By Mike Ward, Austin American-Statesman, Texas
Gov. Rick Perry has announced a string of endorsements in the upcoming elections, from Lt. Gov. David Dewhurst in the U.S. Senate race to various state House and Senate candidates, even a combat veteran running for Congress in Minnesota.
But Perry, who touts his conservative and tea party credentials, hasn't publicly supported the current House speaker, Joe Straus, who has been criticized in some quarters for not being conservative enough.
Straus faces Republican challenger Matt Beebe in his San Antonio district, though he is elected speaker by his House colleagues.
When Perry was asked about his lack of an endorsement for a top Texas Republican leader, the governor said he hasn't been asked for an endorsement.
"I don't endorse people until they ask me," he told reporters outside the Howson Branch Library in West Austin, where he and Dewhurst cast early ballots for the May 29 Republican primary.
In a statement, Straus' campaign spokeswoman Erin Daly said that he appreciates all endorsements he receives. She didn't say whether Perry was asked for an endorsement.
"Speaker Straus is proud of his endorsements from business groups, first responders and conservative leaders throughout Texas and welcomes support from anyone who appreciates his respectful conservative leadership in the Texas House," the statement said. Straus and Perry have not always seen eye to eye.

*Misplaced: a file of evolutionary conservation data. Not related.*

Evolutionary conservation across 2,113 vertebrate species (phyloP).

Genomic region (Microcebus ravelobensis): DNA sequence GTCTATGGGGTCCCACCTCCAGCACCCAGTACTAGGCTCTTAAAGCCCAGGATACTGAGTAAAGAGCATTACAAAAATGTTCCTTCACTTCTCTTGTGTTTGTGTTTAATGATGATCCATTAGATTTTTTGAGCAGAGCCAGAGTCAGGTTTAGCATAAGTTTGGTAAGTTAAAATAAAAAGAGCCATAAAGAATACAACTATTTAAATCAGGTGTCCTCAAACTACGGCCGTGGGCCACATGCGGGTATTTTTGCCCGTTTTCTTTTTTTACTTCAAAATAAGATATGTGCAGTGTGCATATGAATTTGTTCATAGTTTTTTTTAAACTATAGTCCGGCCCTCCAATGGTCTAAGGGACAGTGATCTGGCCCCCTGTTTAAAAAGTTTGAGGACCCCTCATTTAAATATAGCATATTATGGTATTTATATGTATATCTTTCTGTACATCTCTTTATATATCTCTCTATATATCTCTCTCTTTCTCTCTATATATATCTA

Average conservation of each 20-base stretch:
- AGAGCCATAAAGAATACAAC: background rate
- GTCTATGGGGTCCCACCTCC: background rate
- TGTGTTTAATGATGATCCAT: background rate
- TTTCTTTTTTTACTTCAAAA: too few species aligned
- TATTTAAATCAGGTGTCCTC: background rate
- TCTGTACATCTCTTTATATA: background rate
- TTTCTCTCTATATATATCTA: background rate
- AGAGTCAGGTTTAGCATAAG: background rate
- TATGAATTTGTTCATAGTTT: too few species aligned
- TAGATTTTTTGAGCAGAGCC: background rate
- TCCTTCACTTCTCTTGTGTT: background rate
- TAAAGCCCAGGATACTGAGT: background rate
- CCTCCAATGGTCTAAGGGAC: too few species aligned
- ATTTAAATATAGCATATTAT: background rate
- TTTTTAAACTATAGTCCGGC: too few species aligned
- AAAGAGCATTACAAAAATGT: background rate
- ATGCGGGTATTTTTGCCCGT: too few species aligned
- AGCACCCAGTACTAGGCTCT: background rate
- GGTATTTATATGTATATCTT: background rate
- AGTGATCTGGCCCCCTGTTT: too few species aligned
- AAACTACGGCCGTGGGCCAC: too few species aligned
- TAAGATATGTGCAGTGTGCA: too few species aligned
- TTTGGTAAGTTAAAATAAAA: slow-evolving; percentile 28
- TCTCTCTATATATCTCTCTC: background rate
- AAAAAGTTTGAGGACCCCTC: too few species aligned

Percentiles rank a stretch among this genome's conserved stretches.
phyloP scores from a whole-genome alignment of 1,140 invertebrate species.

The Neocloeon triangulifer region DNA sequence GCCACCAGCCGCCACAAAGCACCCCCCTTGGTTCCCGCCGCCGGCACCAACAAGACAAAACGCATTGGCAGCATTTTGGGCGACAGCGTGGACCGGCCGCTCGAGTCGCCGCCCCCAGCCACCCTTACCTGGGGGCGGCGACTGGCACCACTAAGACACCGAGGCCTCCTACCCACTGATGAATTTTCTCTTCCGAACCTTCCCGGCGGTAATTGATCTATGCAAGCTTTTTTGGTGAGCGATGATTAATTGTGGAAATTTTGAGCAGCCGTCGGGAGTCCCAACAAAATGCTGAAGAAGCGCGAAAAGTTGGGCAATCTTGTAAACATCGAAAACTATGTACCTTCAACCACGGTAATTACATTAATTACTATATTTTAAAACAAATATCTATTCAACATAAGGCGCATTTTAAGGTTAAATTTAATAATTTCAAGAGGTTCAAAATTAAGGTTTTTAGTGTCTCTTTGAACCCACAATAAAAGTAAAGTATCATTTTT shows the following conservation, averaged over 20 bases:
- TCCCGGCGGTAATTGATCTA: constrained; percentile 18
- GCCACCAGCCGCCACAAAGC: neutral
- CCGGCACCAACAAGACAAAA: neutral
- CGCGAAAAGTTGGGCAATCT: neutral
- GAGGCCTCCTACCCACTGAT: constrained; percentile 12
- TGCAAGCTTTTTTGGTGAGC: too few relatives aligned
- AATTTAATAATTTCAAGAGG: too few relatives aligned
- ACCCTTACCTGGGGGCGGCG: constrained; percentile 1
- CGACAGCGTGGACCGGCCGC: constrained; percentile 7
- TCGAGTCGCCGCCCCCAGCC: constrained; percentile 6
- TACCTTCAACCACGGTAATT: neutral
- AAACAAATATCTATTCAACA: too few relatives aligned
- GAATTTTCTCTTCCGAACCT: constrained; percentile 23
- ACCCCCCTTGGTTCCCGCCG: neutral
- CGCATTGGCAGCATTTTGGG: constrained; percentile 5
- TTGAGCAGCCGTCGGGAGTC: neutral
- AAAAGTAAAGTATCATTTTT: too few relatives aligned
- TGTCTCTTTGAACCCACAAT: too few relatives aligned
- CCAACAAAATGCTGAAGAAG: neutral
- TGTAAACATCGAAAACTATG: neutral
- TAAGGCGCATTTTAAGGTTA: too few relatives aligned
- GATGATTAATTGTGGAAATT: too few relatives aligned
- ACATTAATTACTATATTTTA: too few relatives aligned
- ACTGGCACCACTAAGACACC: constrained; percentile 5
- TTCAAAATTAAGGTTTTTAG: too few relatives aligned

In recent weeks, Straus declined to sign Perry's budget compact, which features an anti-tax pledge. Straus said that although he agrees with its principles and "has delivered results on them" as leader of the 150-member House, he has a longstanding policy of not signing pledges.
In other comments Wednesday, Perry indicated he cast his ballot for GOP presidential front-runner Mitt Romney, whom he bitterly attacked as too liberal when he was running against him.
He said he thinks Romney will absolutely win in November and that he fully supports the former Massachusetts governor.
"On a scale of 10, show me as a 10," Perry said. "We don't really have an option here, if you're a person who cares about the future of this country."
"The election may be close, but it shouldn't be," said Perry, who also has said he might run for president again in 2016.
Asked about reports that he and University of Texas President Bill Powers are at odds over Powers' support of a tuition increase, Perry said, "I just happen to think that David (Dewhurst) and I are on the right side of the equation. There's no frustration. Bill Powers is on the wrong side of that issue."
(c)2012 Austin American-Statesman, Texas